HONOLULU (HawaiiNewsNow) - Starting Wednesday, pedestrians could be fined for crossing a street on Oahu while looking at a cell phone or other electronic device.
City officials say Honolulu is the first major city in the nation to enact this type of ban.
The new law not only applies to cell phones, but video games and tablets.
"We've heard everything. We heard some unhappy comments but most people realize it is a problem," said Sgt. James Shyer, of the Honolulu Police Department.
Police say they spent the last three months educating the public about the fines and the dangers of distracted pedestrians. The law does allow pedestrians to talk on their cell phones while crossing the street.
"For obvious reasons, your eyes aren't where they're supposed to be and it puts everyone at risk. Just looking down for one text, you can have your eyes off the road for five seconds," said Shyer.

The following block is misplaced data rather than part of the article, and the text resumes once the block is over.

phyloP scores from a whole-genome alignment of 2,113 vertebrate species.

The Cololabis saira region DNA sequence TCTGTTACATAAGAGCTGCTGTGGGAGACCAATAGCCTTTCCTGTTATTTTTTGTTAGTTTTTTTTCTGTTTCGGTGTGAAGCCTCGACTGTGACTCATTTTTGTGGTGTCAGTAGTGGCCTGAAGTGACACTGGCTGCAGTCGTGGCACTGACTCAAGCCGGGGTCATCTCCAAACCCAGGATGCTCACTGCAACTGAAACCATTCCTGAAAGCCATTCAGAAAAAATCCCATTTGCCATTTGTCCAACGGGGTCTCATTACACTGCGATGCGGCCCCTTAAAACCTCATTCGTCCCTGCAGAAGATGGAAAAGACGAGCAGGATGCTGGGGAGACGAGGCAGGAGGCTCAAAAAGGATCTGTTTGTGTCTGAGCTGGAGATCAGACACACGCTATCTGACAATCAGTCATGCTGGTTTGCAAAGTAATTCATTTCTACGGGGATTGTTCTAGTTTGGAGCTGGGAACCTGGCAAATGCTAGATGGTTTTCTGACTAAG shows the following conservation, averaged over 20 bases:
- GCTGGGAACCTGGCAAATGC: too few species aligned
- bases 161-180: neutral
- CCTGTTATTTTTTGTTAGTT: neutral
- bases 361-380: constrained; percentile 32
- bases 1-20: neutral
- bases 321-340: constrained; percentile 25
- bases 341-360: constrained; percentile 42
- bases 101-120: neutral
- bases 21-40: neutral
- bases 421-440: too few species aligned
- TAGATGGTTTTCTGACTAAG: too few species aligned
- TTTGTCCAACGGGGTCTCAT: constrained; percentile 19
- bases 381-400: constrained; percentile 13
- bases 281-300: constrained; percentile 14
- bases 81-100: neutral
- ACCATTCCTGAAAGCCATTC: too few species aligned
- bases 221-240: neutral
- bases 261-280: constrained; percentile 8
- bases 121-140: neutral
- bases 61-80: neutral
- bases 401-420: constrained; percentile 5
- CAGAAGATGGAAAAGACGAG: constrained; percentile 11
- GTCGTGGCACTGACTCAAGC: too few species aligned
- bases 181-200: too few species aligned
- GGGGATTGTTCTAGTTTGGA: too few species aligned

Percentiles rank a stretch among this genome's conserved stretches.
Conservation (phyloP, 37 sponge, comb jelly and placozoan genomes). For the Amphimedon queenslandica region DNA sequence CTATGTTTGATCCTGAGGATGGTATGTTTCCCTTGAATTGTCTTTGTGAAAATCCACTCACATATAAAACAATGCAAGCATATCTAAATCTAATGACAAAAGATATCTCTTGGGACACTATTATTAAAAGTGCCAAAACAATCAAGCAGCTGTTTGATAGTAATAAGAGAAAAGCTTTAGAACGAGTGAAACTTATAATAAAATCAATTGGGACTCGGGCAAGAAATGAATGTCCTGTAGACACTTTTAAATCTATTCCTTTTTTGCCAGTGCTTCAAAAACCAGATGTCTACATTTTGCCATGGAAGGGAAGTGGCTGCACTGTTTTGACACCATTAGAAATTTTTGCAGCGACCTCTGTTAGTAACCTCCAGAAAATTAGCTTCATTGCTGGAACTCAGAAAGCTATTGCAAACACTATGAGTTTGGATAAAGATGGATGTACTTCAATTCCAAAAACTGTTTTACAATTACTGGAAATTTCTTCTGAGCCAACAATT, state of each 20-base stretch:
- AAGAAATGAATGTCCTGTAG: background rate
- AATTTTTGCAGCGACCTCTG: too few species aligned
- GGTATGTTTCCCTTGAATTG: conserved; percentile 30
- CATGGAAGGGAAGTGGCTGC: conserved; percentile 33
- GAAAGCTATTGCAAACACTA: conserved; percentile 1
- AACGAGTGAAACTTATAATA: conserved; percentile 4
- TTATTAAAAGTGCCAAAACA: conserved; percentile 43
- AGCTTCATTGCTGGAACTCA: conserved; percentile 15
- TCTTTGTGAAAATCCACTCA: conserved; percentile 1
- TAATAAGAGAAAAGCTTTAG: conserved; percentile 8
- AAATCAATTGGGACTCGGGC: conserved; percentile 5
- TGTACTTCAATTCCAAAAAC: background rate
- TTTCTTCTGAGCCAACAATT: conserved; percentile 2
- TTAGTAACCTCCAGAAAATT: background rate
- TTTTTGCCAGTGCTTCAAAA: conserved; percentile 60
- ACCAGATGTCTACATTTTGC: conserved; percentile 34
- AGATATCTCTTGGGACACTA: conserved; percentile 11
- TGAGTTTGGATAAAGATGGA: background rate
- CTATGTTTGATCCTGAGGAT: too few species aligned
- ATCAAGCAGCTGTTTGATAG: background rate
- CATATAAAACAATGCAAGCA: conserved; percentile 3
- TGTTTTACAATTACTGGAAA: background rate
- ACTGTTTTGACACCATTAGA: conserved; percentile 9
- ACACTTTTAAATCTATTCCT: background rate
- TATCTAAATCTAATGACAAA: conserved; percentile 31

The first violation can earn a walker a fine between $15 to $35. Additional violations then raise to $75 to $99.
That's lower than the $130 fine for jaywalking.
The measure, known as the Electronic Devices Pedestrian Safety Bill, was introduced by Councilman Brandon Elefante and aims to push some of the responsibility for pedestrian safety to those who are crossing roadways.
"Sometimes I wish there were laws that we did not have to pass, that perhaps common sense would prevail. But sometimes we lack common sense," Mayor Kirk Caldwell said in July, after signing the bill into law.
Some have called the bill intrusive and another attempt at local government overreach, but others say it's needed to keep pedestrians distraction free.
"It can be very frustrating, especially if you're the driver and you see somebody walking very slow because they're on the phone texting," said resident Lisa Alexander.
Resident Peter Dietrich added, "I think it's a great idea. You see a lot of people kind of in outer space walking through crosswalks. It'll be hard to enforce, but I think it's going to be a good thing."
The National Safety Council has backed the measure, saying it could save lives.